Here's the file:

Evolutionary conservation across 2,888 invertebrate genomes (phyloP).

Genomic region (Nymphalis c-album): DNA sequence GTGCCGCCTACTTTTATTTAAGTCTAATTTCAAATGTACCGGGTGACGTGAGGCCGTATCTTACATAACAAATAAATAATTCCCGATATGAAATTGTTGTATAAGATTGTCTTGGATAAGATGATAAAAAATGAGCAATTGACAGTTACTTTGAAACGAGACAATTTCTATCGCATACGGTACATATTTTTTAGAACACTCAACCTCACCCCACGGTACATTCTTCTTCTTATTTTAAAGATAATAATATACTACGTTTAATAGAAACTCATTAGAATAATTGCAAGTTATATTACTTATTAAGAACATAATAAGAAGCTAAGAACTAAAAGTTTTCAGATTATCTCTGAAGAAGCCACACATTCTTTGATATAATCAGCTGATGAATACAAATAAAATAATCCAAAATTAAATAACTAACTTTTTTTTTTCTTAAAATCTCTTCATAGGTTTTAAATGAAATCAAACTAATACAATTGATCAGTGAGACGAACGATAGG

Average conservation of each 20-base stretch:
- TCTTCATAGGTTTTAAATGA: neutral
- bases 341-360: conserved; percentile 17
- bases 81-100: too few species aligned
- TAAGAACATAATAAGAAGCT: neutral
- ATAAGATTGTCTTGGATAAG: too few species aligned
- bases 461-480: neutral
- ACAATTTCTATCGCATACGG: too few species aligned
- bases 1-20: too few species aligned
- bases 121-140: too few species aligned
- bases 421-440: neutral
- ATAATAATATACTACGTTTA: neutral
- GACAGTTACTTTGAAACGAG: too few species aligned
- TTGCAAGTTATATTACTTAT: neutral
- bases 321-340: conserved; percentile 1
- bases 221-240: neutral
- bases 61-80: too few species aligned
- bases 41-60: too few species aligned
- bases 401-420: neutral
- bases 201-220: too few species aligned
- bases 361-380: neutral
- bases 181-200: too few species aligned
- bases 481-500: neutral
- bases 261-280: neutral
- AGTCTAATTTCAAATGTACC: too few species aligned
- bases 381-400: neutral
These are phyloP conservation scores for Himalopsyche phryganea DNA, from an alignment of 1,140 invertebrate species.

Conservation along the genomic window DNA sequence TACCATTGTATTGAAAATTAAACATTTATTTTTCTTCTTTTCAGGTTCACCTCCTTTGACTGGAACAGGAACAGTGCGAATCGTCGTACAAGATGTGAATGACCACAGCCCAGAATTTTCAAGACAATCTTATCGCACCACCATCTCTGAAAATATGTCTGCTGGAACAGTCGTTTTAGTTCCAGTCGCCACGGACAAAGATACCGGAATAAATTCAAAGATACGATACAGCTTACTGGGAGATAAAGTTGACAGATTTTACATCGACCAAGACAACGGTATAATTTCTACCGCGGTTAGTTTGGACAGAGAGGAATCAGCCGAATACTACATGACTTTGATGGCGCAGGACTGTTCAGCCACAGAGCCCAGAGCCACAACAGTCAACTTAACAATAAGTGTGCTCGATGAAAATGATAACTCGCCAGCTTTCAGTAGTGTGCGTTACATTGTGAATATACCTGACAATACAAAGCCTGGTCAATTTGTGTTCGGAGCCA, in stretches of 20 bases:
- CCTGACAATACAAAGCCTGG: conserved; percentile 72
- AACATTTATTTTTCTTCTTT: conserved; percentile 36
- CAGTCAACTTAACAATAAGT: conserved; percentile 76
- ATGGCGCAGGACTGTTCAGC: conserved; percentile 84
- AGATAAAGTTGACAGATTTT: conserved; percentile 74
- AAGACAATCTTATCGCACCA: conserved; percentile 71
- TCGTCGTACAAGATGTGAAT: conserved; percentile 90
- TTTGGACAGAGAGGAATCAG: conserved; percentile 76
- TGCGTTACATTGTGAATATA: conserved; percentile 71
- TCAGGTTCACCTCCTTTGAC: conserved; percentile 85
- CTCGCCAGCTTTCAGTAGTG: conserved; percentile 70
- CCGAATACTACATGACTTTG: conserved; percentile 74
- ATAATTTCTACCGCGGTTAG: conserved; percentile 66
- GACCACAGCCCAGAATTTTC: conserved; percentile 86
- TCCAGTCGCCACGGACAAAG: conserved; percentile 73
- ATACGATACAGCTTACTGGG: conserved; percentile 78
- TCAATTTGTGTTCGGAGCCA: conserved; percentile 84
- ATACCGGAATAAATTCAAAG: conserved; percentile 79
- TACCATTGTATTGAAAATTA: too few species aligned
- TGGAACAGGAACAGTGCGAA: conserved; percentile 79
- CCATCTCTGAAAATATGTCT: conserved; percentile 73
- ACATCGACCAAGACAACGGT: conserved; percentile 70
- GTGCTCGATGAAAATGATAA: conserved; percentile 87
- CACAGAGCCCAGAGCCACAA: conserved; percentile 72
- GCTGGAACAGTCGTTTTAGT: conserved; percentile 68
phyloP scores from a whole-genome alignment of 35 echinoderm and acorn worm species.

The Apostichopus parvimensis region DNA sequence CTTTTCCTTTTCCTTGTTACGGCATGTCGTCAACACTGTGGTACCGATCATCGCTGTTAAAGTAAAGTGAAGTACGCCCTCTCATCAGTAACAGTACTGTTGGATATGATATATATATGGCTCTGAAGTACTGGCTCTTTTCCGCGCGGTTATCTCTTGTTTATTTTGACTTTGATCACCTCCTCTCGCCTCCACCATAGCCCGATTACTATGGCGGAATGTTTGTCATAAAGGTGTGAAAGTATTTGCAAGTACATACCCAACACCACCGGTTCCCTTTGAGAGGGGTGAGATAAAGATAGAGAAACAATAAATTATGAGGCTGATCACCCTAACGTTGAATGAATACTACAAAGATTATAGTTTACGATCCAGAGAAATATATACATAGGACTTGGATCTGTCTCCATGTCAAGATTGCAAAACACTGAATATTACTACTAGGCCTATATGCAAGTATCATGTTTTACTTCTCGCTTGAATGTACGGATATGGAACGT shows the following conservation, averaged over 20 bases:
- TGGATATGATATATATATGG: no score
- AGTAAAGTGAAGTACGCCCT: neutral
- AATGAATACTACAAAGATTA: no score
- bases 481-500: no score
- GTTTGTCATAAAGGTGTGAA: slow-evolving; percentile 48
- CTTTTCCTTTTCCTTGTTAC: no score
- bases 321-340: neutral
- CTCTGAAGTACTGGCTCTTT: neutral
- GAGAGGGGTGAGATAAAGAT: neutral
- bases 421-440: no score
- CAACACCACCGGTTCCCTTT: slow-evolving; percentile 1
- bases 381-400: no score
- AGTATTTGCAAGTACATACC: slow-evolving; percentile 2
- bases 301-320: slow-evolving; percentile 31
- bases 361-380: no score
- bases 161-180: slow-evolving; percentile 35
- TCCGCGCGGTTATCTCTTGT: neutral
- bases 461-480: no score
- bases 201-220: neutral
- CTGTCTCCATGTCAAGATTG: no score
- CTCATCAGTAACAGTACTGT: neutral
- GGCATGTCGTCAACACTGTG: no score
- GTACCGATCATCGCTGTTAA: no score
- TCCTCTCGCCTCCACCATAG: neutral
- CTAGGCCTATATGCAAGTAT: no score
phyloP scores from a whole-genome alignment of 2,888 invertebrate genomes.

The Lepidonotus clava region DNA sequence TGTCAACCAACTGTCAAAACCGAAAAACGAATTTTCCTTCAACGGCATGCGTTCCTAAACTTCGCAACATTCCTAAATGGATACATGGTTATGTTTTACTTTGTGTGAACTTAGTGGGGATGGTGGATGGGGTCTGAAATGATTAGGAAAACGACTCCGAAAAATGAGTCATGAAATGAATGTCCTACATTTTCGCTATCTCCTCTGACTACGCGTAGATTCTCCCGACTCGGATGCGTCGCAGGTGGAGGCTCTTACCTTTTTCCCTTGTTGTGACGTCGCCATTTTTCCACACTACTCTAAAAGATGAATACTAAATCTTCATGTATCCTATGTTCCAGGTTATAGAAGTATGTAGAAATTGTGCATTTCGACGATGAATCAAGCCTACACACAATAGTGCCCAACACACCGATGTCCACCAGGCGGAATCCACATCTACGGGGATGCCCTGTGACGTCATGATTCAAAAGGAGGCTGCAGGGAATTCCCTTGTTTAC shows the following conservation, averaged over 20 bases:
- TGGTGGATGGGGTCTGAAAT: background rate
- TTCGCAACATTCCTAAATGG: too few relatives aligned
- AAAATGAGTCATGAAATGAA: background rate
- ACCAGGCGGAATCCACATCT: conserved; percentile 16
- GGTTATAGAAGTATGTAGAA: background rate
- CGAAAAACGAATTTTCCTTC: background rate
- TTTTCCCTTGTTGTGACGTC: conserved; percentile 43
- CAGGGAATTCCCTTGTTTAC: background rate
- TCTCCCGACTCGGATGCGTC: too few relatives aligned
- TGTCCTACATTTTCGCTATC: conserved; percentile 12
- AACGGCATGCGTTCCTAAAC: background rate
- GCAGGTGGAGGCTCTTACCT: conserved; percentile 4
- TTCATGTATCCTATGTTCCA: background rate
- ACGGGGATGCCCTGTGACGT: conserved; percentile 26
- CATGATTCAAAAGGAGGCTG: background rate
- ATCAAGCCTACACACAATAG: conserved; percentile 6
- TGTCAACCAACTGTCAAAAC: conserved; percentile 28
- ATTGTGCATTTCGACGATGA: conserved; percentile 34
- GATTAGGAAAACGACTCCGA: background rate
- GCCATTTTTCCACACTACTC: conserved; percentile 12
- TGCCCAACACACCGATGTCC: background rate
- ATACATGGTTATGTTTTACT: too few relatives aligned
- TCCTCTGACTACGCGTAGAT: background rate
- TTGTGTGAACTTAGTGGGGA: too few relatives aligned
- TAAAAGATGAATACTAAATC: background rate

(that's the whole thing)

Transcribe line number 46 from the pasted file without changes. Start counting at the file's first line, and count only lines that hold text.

- ATACGATACAGCTTACTGGG: conserved; percentile 78